Later that season, on June 26, the number 20 and Gutiérrez were again connected when he had a 20-pitch battle against Bartolo Colón, which ended in a strikeout. It remained the last plate appearance in the Majors of at least 20 pitches until Brandon Belt flew out on the 21st pitch of an at-bat against the Angels' Jaime Barria on April 22, 2018.

Gutiérrez’s nephew, James Jones, played 14 seasons in the NBA for the Pacers, Suns, Trail Blazers, Heat and Cavaliers.

2019 encore for Jesse Chavez?


2019 encore for Jesse Chavez?

On July 15, Brandon Morrow recorded his 22nd save of the season with a scoreless inning in San Diego. It wound up being the last time he pitched in a game for the Cubs in 2018. 

Four days later, during the All-Star break, the Cubs made a move to bolster their bullpen, acquiring Jesse Chavez from the Rangers in exchange for minor league hurler Tyler Thomas. It wasn’t even the biggest trade they’d make with the Rangers that month – a little over a week later they dealt for Cole Hamels. 

Despite pitching nearly half the innings, Chavez was almost as valuable as Hamels.

2018 with Cubs IP fWAR
Jesse Chavez 39.0 1.1
Cole Hamels 76.1 1.5

Chavez made his Cubs debut on July 21; from July 21 through the end of the season, 187 pitchers tossed at least 30 innings. 185 of them had a higher ERA than Chavez, while 184 of them allowed more baserunners per 9 innings.

Best ERA, July 21-end of season

(minimum 30 innings) IP ERA
Blake Treinen 32.1 0.56
Jesse Chavez 39.0 1.15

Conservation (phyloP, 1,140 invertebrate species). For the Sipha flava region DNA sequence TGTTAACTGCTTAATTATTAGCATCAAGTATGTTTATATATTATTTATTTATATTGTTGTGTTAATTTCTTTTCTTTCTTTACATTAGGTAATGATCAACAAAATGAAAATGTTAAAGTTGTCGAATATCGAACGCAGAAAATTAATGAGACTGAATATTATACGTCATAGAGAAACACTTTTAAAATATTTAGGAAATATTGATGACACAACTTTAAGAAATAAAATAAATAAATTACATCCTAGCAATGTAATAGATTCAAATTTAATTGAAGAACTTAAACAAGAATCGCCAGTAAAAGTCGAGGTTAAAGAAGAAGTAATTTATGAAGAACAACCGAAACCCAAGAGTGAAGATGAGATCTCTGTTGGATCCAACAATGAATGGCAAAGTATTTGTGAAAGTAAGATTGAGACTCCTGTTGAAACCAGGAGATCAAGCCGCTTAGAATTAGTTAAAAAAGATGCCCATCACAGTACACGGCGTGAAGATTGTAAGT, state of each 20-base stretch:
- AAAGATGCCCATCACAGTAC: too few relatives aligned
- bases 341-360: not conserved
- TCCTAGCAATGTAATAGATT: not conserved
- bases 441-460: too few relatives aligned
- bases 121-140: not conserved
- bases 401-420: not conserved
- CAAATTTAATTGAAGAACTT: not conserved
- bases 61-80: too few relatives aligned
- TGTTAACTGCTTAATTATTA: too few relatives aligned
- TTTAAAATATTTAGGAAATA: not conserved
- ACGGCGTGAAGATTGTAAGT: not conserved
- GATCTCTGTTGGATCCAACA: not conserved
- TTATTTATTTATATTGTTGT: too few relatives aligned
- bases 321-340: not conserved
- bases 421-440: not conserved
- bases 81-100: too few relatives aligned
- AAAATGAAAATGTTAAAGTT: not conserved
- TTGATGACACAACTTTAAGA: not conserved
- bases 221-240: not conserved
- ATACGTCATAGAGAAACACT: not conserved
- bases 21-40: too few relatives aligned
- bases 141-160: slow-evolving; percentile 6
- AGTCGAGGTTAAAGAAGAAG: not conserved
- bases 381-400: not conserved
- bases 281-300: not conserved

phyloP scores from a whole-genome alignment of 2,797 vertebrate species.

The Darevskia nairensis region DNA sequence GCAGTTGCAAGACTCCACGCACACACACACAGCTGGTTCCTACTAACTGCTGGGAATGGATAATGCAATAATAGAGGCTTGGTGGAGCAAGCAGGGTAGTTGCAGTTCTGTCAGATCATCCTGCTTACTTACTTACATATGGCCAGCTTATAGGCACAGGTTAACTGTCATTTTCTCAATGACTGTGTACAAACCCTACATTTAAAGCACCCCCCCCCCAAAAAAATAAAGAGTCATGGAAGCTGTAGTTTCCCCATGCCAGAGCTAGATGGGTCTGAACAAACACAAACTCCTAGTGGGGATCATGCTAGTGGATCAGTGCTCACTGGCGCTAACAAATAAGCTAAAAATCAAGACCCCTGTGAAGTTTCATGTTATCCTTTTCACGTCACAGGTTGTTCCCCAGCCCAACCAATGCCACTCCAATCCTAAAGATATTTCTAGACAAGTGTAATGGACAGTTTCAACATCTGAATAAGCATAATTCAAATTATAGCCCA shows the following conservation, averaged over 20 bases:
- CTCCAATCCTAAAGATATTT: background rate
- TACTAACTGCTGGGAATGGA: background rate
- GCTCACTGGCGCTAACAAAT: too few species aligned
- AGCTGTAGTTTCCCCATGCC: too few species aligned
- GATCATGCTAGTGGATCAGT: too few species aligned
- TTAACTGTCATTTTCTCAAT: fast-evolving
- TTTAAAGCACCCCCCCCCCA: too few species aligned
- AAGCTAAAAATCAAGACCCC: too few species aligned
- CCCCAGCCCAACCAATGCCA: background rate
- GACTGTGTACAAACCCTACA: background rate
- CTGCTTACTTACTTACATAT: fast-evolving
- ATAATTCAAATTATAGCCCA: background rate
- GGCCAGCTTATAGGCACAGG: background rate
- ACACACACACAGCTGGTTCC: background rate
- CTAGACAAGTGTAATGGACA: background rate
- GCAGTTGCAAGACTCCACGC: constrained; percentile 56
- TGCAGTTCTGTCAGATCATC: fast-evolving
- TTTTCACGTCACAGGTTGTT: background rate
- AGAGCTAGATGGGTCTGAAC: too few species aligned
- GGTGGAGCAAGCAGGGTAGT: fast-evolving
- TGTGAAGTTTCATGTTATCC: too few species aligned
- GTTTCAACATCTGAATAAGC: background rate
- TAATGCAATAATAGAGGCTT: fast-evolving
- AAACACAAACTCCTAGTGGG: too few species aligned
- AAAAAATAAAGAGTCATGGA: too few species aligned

Blake Snell 61.2 1.17
Trevor Bauer 35.0 1.29
Trevor Williams 71.2 1.38
Robert Stock 36.0 1.50

Fewest baserunners per 9 innings, July 32-end of season

(minimum 30 innings) IP BR/9 IP
Blake Treinen 32.1 5.85
Blake Snell 61.2 7.15
Jesse Chavez 39.0 7.15
Jacob deGrom 93.2 7.49
Scott Oberg 30.2 7.63
Josh Hader 33.1 7.83

But how did Chavez transform into one of Joe Maddon’s best bullpen arms down the stretch?  According to Chavez, his own transformation started on Mother’s Day.

Chavez entered a game in Houston with a 5.48 ERA in a dozen appearances, but pitched three innings with no hits, no walks and four strikeouts. From that point through the end of the season, he posted a 1.70 ERA and 0.892 WHIP. 

Chavez points to a change in arm slot which resulted in better consistency and a slight jump in velocity. A glance at his release point charts show that consistency, and he added roughly one mile an hour to his fastball.

"It's kept me more consistent in the zone," Chavez said. "Things have been sharper, velocity has been a lot sharper. I was huffing and puffing trying to get a 92 (mph fastball) out there and it wasn't coming.

"Next thing you know, I dropped it and it's right there, and I'm like, 'something's wrong here.' But I just took it and ran with it."

Jesse Chavez 2018 four-seam fastball velocity

  Average Max
Prior to May 13 92.6 mph 94.6 mph
May 13 on 93.6 mph 95.7 mph

Can Chavez be valuable in 2019?  The 35-year old reliever posted the best ERA (2.55), WHIP (1.059) and walk rate (4.5% - nearly two percent better than his previous best) in 2018, and he continued to get better as the season went on. 

He’s a former starter who can pitch multiple innings if needed, and that’s a valuable thing - especially for a manager like Joe Maddon, who uses his pitchers in a variety of ways. It’s unlikely he’ll have a second consecutive career year.

But he’ll likely be well worth the price tag; he only made $1 million in 2018, and even with a slight raise he should be very affordable. There’s definitely room in Maddon’s bullpen for a pitcher like Chavez.